Posts Tagged ‘yarn’

noro wrist warmers

noro wrist warmers

I have a rather large backlog of projects I want to share with you guys. The deadly cough/fever/will this go on forever? flu visited our house last week. We are all–finally!–crawling out from the sickness wreckage.

noro wrist warmers in progress

There has been much cozy making because of all the illness and I have rediscovered these wrist warmers I made in the fall. I never have been fully on the wrist warmer bandwagon.  When not done right, they tend to resemble arm support braces from walgreens–not really the look I’m going for.


noro wrist warmers

There is no mistaking these colorful guys for medical supply (I hope).  Last summer, a friend of mine was clearing out her yarn stash and I was the lucky recipient of some gorgeous variegated Noro sock yarn. There was only a bit left, so I needed a small project to showcase such awesome yarn.  There are only about a million patterns for fingerless gloves out there, so it took me a while to find something just right. I wanted simple, but not super boring, something that would show off the yarn, and be functional as well.

casually holding my coffee

I’m happy to say these check all the boxes. There are more details about my Noro wrist warmers on Ravelry if you are interested. Sometimes I forget how satisfying it can be to make something for yourself. Have you made anything for yourself recently?



this is wool from five green acres

portobello yarn by five green acres

Today I am super excited to introduce you to Mary Jo of Five Green Acres. I am lucky enough to know Mary Jo in blog life and real life. She is a whirlwind of creative energy! When she walks in a room you cannot help but be swept up in her projects and plans and insatiable curiosity about all things crafty.


This is wool. First Harvest: Backyard from Mary Jo, FiveGreenAcres on Vimeo.

Years ago, Mary Jo had an idea that started with carting home sheep in the back of her minivan. Since that day, she has thrown herself into raising sheep, grazing sheep, birthing sheep, and shearing sheep. If that weren’t enough, she then went on to clean the wool, card the wool, dye the wool, and spin the wool. And now yarn! gorgeous, squishy, soft, subtly colored yarn! Please watch this lovely video to see the birth of  beautiful yarn, named appropriately First Harvest.

first harvest yarn

Because we live so close, Mary Jo delivered a skein in that same minivan! Then my work began. I needed to find a project that was worthy of the yarn. A skein of First Harvest yields a precious 100 yards.  I asked her how she determined the weight and length of each skein:

When I set about spinning up the dyed fiber, I knew I wanted to make a yarn that could be knit up fairly quickly – something that was at least worsted weight or heavier.  The downside of this is that I can only fit so much on my spinning wheel’s bobbin before it becomes too full, limiting the length of each skein to about 100 yards.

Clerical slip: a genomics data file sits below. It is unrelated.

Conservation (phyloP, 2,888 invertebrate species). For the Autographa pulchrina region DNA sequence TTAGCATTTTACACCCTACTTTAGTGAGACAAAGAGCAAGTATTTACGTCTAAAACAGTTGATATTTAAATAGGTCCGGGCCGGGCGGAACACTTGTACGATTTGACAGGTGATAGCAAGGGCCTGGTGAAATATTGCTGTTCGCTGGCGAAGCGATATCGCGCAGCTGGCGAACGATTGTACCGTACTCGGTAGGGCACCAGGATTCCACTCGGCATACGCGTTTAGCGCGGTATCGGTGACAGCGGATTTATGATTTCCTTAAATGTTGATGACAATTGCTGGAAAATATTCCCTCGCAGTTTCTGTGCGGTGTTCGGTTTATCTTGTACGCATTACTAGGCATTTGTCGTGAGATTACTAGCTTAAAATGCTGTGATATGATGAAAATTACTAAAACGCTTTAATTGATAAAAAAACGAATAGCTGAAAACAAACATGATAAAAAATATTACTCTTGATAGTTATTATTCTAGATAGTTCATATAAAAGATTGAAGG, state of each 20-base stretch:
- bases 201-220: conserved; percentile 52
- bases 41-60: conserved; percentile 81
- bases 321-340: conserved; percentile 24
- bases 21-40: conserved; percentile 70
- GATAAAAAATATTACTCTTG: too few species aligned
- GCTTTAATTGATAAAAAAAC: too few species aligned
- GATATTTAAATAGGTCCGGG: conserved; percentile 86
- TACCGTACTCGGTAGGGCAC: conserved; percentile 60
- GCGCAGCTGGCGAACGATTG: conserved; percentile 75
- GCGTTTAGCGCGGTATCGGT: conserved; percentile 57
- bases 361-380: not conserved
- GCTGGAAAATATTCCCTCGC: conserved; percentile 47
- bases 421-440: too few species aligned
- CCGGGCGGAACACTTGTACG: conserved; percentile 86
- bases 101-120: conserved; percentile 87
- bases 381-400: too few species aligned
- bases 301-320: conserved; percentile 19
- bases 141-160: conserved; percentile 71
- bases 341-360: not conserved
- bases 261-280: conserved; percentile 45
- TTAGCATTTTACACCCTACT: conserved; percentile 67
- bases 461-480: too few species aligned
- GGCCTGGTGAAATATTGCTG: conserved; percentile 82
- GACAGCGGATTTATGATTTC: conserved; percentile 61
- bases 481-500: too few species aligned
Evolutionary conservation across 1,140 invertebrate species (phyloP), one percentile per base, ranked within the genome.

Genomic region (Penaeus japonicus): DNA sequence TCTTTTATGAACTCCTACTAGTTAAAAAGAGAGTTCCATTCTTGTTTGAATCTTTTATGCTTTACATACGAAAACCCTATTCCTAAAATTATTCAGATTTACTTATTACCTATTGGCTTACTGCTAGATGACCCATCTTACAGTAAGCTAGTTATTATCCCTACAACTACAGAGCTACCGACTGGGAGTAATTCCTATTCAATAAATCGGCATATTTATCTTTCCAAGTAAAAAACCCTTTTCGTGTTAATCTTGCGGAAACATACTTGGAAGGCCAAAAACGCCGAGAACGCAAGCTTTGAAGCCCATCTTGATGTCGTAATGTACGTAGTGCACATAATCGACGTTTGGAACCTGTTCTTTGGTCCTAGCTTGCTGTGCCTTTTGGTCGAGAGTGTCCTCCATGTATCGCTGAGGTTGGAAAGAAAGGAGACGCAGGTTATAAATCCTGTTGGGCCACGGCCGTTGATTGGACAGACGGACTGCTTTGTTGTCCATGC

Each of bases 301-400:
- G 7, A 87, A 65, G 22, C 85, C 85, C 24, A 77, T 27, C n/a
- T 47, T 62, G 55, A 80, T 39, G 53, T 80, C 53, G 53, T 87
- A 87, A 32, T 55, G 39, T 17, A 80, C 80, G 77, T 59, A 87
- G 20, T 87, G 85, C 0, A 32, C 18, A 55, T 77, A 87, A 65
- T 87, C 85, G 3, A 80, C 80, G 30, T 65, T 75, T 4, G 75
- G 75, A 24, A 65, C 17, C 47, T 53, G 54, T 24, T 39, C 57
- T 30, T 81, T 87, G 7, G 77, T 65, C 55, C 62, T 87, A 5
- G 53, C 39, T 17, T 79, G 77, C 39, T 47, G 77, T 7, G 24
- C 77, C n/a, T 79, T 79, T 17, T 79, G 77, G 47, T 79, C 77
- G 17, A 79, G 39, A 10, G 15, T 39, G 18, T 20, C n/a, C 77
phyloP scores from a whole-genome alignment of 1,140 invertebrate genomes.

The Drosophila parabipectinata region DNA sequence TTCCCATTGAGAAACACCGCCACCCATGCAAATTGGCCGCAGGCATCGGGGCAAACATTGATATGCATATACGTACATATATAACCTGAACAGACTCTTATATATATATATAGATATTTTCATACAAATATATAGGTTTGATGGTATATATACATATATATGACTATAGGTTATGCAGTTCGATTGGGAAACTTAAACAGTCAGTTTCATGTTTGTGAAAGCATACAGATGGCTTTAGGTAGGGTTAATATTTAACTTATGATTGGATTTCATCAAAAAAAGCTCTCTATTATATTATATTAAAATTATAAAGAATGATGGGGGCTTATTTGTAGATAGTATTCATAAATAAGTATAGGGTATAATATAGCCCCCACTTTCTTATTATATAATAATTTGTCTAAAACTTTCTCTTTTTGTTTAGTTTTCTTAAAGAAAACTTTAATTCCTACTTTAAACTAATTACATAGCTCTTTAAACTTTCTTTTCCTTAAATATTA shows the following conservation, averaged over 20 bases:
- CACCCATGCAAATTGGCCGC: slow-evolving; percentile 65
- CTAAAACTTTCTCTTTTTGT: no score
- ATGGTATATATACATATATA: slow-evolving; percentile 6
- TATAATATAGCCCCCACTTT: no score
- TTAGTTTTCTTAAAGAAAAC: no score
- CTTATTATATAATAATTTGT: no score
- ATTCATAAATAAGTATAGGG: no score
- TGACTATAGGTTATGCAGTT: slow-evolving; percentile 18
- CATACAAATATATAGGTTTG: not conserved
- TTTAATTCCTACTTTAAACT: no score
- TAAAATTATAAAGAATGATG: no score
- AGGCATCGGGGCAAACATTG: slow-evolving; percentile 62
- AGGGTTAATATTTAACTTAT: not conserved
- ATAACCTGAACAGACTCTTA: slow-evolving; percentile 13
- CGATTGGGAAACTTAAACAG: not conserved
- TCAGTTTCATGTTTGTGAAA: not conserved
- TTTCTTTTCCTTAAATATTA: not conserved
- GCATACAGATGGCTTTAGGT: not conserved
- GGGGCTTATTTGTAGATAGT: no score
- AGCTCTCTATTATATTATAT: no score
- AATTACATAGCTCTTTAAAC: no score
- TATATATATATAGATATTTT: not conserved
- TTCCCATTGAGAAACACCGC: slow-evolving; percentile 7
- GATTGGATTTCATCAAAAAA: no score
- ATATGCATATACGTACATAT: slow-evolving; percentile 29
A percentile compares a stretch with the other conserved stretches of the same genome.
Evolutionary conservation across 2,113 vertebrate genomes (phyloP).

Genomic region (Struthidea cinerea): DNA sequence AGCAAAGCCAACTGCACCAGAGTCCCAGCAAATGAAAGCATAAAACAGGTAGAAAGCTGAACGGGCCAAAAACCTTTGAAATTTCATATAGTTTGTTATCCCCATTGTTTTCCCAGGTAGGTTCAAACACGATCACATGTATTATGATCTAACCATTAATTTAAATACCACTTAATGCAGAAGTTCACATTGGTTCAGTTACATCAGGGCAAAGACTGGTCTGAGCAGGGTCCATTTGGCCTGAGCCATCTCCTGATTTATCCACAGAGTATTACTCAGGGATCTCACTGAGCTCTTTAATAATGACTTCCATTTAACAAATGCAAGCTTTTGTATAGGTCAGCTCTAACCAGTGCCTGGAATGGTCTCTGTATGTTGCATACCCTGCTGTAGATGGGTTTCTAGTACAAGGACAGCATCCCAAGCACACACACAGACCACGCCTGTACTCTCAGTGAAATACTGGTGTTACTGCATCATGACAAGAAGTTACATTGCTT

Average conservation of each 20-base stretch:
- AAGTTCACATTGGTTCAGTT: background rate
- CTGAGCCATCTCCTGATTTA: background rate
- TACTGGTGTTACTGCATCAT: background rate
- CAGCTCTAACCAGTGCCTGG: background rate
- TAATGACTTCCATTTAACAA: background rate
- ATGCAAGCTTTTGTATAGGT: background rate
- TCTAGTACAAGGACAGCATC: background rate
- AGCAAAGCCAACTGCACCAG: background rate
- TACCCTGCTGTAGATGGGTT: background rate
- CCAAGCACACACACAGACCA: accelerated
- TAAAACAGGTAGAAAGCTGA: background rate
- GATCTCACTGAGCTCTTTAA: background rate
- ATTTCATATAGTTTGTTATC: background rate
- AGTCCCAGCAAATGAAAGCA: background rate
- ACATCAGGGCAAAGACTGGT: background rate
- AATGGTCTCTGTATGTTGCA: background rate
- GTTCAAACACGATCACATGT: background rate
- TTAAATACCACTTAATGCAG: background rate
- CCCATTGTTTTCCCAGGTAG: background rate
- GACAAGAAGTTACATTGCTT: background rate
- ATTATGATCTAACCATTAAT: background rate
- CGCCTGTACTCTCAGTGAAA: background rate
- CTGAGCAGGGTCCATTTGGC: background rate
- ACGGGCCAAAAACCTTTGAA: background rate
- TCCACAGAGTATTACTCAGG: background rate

Another thing about designing yarn – determining the gauge can be something of a guessing game.  It all depends on the size of needle (or hook) used, right?  I had determined that First Harvest was about a worsted weight, comparing it to other yarn I had in my stash, but now that I’ve added the yarn to the Ravelry database, I see that by their standards First Harvest is a Bulky weight.  Ravelry gets the final say, I suppose, so I’m changing my tune – Bulky it is.  The semantics of weight don’t matter as much in the actual working up of a project, as long as you do a gauge swatch, which we all do, every time, right?  Hee.


first harvest cowl

I of course did not swatch, so I crocheted and ripped and crocheted and ripped and crocheted and ripped. I couldn’t find a pattern that was special enough for the yarn and used just the right amount of yarn. Finally I gave up the never ending Ravlery pattern search and made up my own pattern (first harvest cowl pattern here).

  first harvest cowl

I came up with a pebble-y stitch that shows off the yarn beautifully. Mary Jo created this gorgeous gray/brown color with sumac berries of all things. She named it Portobello, which describes it perfectly: mushroomy, earthy, soft and loamy. Of course I’m not perfectly pastoral, so I added a stripe of shocking blue for the city side of things.

first harvest cowl

Visit Mary Jo’s blog, Five Green Acres (and shop, This is Wool) to see more of First Harvest and hear stories of her yarn from sheep to skein.


straw and pompom garland tutorial

the straw and pompom garland hanging on a mirror

a straw and pompom garland